The Maldhari community of the area used various sections of forest rights act to regain livelihood options
Banni grassland covers around 27 per cent of the total area of the Kachchh region of Gujarat and has a thriving population of pastoralists locally known as Banni Maldharis.
The Maharao of Kachchh, formerly called Cutch, offered Banni to its inhabitants, the Maldharis, for grazing, evidence from the pre-independence era showed. In 1955, Banni was designated a ‘protected area’ by the forest department of Gujarat, under the purview of the Indian Forest Act of 1927.
The department, to check the ingression of salinity from Rann to the grassland, introduced Prosopis juliflora in the 1960s. The invasion of this alien shrub species drastically affected the arid ecosystem and became a threat to the native grass species and local ecosystems.
Native grass species like Dichanthium annulatum (Denai), Cenchrus ciliaris (Dhraman), Eleusine compressa (Gandhiro), Echinochloa colona (Saau), Eragrostis japonica (Khevai) became threatened. Several mammals, reptiles and birds like Asian antelope (Blue bull), Gazella bennettii (Chinkara), Vulpes vulpes pusilla (Desert fox), Saara hardwickii (Spiny-tailed lizard), Vanellus gregarius (Sociable lapwing), Chlamydotis macqueenii (Macqueen's bustard) also had to compromise with their habitat.
In December 2006, the central government passed the Scheduled Tribes and Other Traditional Forest Dwellers (Recognition of Forest Rights Act). In 2008, the Government of Gujarat also started the implementation of the forest rights act(FRA) in the tribal belts of the state.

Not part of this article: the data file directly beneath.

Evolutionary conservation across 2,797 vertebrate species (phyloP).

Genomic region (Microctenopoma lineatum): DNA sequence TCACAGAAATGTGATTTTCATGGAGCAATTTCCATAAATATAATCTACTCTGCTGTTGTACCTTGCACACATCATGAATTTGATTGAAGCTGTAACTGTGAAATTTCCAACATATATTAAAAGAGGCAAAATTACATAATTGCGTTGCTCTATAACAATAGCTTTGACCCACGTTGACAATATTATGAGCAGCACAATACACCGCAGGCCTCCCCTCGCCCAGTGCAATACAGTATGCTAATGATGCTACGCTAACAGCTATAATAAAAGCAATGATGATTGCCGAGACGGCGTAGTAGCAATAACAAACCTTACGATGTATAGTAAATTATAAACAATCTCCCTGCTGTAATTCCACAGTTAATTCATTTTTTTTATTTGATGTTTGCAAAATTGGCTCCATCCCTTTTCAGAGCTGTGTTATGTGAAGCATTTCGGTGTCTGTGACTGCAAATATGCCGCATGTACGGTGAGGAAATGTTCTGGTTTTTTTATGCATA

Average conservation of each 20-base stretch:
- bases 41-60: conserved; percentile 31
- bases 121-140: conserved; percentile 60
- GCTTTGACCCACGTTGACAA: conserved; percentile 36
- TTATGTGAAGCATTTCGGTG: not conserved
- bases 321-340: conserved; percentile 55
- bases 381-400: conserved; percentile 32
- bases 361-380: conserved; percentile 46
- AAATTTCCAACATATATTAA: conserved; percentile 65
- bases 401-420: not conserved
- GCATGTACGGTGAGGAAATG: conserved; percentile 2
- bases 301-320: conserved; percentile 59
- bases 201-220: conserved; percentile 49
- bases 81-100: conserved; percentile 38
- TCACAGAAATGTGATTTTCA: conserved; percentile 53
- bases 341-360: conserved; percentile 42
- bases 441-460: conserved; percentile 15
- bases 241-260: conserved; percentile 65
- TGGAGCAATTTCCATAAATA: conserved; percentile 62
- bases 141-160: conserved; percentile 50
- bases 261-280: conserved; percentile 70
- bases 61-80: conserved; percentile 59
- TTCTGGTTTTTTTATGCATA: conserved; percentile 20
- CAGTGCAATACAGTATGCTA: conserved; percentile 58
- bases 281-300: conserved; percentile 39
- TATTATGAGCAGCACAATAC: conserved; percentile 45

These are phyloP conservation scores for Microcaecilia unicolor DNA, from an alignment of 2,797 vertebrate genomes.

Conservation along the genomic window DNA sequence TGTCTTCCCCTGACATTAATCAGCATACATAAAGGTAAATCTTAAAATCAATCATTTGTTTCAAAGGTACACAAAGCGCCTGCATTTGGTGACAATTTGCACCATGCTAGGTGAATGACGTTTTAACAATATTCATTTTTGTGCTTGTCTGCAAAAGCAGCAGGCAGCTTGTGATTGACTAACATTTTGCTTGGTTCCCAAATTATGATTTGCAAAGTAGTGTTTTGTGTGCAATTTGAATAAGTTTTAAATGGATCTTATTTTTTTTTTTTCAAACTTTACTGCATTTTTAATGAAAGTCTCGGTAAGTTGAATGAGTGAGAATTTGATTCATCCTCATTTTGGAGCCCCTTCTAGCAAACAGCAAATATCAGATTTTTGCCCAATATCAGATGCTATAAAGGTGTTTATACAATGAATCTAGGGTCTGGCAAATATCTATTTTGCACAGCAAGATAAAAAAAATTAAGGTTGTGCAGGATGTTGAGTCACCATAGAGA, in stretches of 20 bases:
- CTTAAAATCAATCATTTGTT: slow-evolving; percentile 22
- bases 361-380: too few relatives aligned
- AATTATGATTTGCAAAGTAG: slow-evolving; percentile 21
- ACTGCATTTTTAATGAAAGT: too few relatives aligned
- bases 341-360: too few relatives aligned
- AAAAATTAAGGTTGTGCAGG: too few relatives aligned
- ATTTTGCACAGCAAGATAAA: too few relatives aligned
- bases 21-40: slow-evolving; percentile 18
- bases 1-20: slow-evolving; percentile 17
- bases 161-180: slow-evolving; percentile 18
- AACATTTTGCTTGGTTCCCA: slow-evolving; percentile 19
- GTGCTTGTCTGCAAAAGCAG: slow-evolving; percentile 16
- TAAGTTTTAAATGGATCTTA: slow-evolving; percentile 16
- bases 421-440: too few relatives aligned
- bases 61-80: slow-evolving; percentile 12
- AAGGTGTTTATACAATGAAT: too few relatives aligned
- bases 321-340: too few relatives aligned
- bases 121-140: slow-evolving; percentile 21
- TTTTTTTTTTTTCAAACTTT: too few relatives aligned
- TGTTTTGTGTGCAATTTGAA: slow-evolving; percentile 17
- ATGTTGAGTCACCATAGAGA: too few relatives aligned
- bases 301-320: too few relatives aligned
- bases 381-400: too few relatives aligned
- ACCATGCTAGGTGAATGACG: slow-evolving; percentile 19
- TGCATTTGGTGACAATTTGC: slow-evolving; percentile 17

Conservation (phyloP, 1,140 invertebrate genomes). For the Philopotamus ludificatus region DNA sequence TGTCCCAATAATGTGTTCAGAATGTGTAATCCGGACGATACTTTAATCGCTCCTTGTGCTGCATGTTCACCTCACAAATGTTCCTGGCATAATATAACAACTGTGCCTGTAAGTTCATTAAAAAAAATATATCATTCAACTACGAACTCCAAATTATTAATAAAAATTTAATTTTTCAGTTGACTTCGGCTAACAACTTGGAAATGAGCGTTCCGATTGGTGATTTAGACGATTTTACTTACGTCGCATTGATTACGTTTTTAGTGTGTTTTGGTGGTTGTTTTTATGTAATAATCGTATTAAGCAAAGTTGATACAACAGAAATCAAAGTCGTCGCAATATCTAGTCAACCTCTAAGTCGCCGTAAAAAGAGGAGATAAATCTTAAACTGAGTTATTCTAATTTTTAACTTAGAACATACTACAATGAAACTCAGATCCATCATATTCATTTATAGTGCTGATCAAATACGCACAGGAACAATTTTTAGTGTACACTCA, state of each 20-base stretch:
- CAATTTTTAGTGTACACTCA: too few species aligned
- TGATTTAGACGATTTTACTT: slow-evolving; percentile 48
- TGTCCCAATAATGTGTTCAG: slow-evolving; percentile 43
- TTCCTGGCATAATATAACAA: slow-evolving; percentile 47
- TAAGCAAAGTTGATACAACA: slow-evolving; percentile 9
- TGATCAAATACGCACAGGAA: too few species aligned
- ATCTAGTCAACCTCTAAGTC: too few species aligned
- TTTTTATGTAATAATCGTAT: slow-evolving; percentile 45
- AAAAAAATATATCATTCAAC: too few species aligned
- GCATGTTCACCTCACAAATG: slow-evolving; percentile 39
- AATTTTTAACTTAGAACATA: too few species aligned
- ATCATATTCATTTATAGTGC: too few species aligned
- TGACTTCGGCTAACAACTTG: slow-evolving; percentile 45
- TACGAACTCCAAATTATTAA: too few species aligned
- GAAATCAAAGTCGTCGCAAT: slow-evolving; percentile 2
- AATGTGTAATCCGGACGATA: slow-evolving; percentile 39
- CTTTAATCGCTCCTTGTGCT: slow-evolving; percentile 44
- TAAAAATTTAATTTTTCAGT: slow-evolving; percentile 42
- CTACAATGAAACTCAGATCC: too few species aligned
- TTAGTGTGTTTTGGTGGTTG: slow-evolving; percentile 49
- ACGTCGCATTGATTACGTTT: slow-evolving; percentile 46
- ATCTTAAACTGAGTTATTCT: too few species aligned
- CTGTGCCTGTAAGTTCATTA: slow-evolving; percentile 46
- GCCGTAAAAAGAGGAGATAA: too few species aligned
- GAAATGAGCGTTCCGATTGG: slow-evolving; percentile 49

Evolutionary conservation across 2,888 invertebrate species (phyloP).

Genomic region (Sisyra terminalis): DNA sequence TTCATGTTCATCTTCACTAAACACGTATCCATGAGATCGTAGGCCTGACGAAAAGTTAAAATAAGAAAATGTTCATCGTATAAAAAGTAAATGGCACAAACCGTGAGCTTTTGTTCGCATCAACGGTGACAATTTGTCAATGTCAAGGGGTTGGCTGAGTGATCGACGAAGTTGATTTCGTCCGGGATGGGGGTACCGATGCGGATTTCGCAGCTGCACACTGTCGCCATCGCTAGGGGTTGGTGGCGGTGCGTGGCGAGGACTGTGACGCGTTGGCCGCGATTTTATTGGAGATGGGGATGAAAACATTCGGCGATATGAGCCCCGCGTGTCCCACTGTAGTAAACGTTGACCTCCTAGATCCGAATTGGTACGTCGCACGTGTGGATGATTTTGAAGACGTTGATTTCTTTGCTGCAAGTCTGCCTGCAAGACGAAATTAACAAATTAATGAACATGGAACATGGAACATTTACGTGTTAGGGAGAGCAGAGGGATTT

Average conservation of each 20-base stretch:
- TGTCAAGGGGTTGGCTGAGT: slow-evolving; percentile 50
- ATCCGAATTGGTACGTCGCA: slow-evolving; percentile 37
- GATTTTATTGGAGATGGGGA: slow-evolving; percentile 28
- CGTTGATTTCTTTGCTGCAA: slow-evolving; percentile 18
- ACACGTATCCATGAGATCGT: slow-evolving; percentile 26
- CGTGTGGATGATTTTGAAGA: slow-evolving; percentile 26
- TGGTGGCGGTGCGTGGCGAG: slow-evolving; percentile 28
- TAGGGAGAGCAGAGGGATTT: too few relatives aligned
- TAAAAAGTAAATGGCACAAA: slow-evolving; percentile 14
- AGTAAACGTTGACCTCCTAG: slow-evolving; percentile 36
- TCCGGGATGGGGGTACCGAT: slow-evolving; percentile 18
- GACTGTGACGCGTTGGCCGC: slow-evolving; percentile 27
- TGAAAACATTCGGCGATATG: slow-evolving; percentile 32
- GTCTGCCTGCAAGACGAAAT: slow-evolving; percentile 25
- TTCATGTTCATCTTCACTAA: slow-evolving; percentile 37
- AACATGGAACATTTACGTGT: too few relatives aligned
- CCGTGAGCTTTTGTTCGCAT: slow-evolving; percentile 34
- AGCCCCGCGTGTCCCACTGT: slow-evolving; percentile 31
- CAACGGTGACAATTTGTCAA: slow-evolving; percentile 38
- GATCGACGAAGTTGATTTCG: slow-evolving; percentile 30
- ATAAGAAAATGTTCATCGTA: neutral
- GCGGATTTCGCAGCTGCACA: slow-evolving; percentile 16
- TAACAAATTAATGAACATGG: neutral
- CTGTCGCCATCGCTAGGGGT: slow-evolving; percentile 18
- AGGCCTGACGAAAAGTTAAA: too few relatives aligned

The implementation of the Act in the non-scheduled districts was initiated after 2012 after a circular was released from the state’s tribal development. For the pastoralist community of Gujarat, this notification came as a ray of hope.
In Gujarat, there was no legal recognition for their occupation of pastoralism or their role in conservation, traditional customary rights and knowledge. They were categorised as merely “farmers who produced milk”!
The pastoralists of Banni, who got oriented to the provisions of FRA by interventions of developmental agencies, found in 2014 for the first time that the provisions would be an end-to-end solution to the issues they were facing for sustaining their livelihood.
First was access to grazing and second was conservation of their forest resources from the exotic Prosopis juliflora (locally called ganda bawar) that had encroached on their grazing lands. Back then, the motivation was the ‘New Working Plan’ by the forest department which had never considered the pastoralists.
Soon, the pastoralists unified and ensured all the procedures as laid under the provisions of FRA were followed by 16 Gram Panchayats across 47 hamlets of Banni. The claim was passed through a Maha Gram Sabha of Maldharis and was submitted to the Subdivision Level Committee by 2015.
The typology of the rights that they had put forth was in tandem with the provisions of the legislation. Under Section 3(1) (b) they had claimed the Nistar Rights as by the erstwhile Maharao of Cutch. Then, under sections 3 (1)(d), 3 (1)(i) and 5, they had claimed access to grazing as well as the right to protect, conserve and manage their resources that they have been traditionally using.